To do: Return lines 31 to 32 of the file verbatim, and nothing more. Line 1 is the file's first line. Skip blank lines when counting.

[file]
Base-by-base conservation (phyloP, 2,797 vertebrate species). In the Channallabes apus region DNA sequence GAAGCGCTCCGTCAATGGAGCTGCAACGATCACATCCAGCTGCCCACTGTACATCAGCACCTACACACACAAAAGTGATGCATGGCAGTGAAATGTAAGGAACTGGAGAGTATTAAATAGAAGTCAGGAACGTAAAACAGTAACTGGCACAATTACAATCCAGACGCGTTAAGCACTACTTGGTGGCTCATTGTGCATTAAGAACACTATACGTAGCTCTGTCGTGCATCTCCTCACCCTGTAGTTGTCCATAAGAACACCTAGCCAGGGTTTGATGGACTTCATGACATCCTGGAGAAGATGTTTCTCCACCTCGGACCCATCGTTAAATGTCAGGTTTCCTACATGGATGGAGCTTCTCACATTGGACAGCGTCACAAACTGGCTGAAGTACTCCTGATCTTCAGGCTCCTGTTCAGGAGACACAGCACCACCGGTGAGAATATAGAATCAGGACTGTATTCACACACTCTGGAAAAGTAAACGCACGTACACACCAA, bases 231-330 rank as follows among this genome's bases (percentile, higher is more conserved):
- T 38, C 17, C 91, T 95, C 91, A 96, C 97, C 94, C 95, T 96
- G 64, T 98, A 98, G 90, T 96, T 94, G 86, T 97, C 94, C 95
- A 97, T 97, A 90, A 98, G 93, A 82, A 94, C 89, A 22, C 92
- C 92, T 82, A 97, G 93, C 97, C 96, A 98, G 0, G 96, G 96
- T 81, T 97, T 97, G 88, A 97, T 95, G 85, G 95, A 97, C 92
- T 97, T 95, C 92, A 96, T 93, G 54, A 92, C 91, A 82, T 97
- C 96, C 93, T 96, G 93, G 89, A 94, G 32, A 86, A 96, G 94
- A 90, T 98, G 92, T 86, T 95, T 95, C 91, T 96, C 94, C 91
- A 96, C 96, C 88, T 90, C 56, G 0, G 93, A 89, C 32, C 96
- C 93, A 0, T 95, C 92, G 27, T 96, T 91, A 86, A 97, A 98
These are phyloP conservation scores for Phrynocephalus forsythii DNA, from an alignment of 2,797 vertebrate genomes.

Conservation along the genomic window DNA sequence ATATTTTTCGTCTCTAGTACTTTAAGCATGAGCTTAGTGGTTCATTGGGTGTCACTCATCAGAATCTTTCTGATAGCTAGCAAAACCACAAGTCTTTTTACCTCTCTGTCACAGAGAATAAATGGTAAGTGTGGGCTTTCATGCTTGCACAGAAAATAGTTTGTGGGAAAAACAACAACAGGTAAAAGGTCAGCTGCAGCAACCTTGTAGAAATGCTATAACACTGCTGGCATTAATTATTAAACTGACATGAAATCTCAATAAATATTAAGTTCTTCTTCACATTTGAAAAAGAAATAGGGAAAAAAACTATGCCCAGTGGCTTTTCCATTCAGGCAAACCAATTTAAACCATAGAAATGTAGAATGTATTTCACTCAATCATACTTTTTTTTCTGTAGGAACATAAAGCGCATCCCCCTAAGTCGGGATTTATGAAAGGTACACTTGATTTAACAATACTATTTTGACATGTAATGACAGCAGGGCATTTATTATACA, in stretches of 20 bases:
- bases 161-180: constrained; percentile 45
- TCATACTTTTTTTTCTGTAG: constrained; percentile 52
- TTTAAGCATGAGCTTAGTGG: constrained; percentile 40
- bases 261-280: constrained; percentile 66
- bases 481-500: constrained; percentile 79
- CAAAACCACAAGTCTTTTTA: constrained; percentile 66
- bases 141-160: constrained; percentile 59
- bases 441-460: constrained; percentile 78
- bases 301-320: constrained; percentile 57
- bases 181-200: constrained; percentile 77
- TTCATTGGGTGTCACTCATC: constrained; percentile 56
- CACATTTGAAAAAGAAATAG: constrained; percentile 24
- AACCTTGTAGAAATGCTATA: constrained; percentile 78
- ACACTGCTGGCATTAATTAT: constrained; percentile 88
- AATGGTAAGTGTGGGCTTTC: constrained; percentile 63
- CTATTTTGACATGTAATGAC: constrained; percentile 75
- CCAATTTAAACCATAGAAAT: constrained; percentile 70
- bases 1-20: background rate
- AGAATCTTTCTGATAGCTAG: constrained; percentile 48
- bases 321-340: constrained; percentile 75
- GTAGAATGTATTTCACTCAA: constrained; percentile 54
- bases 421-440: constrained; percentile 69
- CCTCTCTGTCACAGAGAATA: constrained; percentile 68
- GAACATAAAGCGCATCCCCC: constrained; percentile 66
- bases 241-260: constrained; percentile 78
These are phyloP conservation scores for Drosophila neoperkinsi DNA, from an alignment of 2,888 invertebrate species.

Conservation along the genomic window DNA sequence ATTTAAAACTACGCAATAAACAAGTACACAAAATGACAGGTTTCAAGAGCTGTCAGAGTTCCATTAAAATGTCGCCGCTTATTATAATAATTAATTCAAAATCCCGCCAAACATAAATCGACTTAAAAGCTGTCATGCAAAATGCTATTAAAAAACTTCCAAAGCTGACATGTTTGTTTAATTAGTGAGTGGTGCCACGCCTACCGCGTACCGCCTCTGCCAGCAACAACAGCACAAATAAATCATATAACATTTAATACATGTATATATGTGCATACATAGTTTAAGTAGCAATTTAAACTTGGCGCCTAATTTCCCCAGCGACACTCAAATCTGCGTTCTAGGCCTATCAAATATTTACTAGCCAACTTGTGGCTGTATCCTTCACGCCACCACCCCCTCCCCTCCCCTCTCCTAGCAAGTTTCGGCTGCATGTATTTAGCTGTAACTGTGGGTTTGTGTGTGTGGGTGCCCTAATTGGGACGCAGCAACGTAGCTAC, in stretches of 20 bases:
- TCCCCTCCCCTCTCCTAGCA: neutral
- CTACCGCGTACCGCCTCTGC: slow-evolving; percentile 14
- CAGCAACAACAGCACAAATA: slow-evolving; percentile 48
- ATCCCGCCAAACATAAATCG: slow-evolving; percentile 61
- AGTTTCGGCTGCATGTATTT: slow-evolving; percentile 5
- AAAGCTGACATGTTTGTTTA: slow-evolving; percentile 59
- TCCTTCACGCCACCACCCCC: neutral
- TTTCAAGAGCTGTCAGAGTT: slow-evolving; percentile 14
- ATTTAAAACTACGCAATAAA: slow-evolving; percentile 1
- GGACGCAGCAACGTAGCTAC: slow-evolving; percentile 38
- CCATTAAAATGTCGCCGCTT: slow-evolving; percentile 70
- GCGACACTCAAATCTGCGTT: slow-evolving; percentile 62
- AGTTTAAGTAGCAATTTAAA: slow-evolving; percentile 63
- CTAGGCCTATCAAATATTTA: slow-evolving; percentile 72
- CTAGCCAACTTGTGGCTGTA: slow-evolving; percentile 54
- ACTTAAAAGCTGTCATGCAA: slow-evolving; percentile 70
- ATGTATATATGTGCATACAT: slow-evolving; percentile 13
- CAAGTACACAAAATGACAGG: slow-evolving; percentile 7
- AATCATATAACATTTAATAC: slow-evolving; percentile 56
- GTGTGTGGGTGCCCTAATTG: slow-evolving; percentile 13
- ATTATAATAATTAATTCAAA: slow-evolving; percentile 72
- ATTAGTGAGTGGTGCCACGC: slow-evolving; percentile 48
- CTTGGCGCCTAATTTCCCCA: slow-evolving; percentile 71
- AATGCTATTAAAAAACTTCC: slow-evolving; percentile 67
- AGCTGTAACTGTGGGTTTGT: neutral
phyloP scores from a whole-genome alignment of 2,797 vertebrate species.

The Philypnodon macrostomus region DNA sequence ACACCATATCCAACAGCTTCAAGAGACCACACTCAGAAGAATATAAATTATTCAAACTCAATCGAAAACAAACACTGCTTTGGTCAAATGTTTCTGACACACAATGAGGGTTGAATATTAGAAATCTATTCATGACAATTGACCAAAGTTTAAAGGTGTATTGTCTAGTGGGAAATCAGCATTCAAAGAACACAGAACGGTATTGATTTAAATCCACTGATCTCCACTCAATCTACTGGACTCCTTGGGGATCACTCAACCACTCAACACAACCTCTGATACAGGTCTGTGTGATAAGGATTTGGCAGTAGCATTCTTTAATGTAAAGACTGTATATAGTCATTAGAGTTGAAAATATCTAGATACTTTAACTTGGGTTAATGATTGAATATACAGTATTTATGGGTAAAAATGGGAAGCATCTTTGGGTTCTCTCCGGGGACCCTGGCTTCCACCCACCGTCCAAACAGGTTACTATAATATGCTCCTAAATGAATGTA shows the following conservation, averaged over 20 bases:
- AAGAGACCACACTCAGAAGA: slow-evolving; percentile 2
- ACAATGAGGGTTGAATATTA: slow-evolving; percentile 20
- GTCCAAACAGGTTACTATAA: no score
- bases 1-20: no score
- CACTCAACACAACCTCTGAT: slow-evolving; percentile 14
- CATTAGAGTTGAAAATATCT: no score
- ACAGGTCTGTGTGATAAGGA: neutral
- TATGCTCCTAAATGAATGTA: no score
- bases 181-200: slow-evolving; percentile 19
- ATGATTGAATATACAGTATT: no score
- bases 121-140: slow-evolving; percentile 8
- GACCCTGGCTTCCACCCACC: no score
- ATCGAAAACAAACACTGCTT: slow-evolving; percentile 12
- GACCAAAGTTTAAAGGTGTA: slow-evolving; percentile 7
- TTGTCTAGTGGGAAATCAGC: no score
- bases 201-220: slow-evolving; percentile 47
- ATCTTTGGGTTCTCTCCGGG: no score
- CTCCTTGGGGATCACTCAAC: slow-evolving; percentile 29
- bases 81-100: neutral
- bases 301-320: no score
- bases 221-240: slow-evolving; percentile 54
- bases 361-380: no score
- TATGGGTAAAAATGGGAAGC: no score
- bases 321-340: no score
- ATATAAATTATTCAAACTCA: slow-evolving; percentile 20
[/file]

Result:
- bases 1-20: background rate
- AGAATCTTTCTGATAGCTAG: constrained; percentile 48